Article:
Locating unnecessary indexes

Locating un-used and rarely use indexes is an important DBA task.

Unnecessary indexes cause DML overhead and consume disk space while providing no benefit to your SQL.

Itís not uncommon for infrequently-used indexes to consume more resources than they save when they are used.  For highly active tables, each and every DML statement requires Oracle to keep the index current, and you must carefully weigh the relative saving of the index on the infrequent SQL against the continuous overhead of maintaining the index.

While the cost of the disk required to store the index is usually negligible.  Infrequently-used indexes do not impose a heavy overhead for static tables that are rarely updated, but they can wreak havoc on volatile table, causing a measurable amount of operational overhead for very little benefit.
 
Remember, indexes always add overhead to DML operations, and it may often be a good practice for weekly and monthly jobs to drop the index and consider one of these alternative methods:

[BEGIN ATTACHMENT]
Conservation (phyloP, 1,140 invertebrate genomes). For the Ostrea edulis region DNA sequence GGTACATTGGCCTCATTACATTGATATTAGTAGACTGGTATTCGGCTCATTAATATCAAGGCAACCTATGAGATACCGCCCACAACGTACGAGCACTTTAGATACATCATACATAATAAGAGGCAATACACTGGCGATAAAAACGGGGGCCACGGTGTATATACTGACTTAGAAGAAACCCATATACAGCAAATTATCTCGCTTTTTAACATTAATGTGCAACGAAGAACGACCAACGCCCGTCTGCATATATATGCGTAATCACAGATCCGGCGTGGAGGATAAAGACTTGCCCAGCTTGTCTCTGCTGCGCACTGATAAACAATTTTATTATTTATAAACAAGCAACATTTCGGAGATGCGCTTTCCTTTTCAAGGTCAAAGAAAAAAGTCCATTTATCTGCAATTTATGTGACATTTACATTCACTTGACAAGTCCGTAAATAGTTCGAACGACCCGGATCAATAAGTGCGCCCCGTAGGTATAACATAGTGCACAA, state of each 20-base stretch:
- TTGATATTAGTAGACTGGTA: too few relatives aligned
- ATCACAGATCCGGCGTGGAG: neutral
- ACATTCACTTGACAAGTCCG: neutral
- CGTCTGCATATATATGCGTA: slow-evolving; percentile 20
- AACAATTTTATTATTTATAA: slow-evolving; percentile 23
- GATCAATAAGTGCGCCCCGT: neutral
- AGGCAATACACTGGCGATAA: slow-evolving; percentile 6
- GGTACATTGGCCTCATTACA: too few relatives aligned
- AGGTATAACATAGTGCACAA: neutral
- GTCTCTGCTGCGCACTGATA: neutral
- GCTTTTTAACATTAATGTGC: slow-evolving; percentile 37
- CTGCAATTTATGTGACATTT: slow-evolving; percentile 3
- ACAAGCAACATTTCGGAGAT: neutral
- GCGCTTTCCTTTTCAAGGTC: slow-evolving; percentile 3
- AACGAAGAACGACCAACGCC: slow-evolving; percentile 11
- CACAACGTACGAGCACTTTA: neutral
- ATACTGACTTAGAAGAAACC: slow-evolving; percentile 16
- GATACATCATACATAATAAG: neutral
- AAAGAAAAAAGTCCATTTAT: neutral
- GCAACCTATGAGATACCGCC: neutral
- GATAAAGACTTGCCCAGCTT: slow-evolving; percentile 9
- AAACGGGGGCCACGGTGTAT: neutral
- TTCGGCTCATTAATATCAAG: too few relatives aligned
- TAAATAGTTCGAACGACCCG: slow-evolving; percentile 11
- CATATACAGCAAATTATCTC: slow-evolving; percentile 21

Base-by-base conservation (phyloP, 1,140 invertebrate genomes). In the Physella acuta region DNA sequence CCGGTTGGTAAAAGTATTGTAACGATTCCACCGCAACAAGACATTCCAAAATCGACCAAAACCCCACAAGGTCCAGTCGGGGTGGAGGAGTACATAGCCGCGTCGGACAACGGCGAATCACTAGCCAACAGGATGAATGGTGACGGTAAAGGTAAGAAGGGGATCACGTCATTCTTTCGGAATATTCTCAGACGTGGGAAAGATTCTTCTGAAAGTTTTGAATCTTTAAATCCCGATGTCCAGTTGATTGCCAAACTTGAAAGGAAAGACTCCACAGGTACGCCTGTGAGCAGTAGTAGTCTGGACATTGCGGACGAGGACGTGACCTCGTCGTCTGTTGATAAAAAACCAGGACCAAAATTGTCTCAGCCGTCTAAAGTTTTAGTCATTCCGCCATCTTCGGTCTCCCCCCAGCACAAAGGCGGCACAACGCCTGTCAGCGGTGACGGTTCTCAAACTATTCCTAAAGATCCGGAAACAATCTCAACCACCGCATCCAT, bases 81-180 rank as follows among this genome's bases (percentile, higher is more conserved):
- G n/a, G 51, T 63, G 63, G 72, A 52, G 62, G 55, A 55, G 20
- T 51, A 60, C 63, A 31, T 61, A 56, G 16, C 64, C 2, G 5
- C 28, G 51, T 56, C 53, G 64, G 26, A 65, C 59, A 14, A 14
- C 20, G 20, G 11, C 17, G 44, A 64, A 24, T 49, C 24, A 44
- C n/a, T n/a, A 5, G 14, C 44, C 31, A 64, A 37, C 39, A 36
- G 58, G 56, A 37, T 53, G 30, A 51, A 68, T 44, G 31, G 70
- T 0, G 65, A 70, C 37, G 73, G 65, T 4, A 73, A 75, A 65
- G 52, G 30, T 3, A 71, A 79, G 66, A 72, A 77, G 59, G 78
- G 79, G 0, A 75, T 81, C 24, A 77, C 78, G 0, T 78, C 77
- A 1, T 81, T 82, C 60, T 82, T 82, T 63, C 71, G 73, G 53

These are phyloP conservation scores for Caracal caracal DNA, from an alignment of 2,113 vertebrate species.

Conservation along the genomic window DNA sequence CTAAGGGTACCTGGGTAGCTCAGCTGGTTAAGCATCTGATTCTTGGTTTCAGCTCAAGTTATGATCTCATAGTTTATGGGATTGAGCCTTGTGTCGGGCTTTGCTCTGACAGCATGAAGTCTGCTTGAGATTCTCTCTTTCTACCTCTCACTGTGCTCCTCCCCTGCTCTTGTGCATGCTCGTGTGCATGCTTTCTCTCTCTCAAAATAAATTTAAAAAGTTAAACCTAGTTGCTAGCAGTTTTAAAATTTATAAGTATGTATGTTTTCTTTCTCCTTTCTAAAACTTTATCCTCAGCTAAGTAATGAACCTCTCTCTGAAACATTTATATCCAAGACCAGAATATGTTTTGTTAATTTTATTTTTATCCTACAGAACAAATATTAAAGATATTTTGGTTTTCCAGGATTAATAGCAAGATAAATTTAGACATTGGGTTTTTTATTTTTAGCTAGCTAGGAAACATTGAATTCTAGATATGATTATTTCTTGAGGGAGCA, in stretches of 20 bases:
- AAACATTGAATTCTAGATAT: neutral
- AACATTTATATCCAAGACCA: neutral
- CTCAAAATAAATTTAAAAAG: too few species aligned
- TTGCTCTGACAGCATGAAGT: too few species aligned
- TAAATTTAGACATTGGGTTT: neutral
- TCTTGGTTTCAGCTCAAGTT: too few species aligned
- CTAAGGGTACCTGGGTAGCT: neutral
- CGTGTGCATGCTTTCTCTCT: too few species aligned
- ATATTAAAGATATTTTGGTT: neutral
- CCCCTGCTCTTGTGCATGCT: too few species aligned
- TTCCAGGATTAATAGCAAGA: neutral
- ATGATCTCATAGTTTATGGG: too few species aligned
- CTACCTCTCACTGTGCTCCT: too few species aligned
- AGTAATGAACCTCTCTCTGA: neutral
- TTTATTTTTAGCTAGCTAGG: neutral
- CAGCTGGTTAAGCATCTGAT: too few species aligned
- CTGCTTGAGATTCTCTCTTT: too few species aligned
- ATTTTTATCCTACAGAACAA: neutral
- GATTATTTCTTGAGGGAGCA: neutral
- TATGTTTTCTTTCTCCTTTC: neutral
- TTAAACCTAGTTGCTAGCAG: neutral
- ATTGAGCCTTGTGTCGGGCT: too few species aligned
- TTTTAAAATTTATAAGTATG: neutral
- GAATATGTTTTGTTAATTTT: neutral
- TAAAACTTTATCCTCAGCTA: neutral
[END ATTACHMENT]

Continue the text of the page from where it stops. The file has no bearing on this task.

1. Create the index, run the job and then drop the index.

2. Allow the infrequent job to choose another plan that does not involve the index.

The below method can be used to find infrequently-used indexes.

http://www.dba-oracle.com/t_find_infrequently_used_indexes.htm

In Oracle 10g and beyond, you can accurately count the number of times that an index was invoked by using the STATSPACK or AWR tables.

Read below the techniques I use for locating un-used indexes:

http://www.dba-oracle.com/oracle_tips_unused_indexes.htm

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And now for something completely different

Computer science is full of narcissists, people whose ego knows no bounds.
Read my notes below on how to spot an office narcissist:

http://dba-oracle.blogspot.com/2006/10/narcissists-are-special-people.html

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There's Always Room at the Top

Burleson Consulting continues to grow as the Oracle community recognizes that high quality Oracle support and training is a cost effective option in these tough economic times.

If you have distinguished yourself in your Oracle career and are ready to step up and enjoy the rewards of joining the ranks of America's top tier support consultants we would like to hear from you.

Evidence of high achievement as an Oracle professional might include publication of books and articles for the Oracle community, achieving an advanced degree from a competitive university and seeking out hands-on experience with complex databases. See here for details and a full qualifications list:

http://www.dba-oracle.com/jobs.htm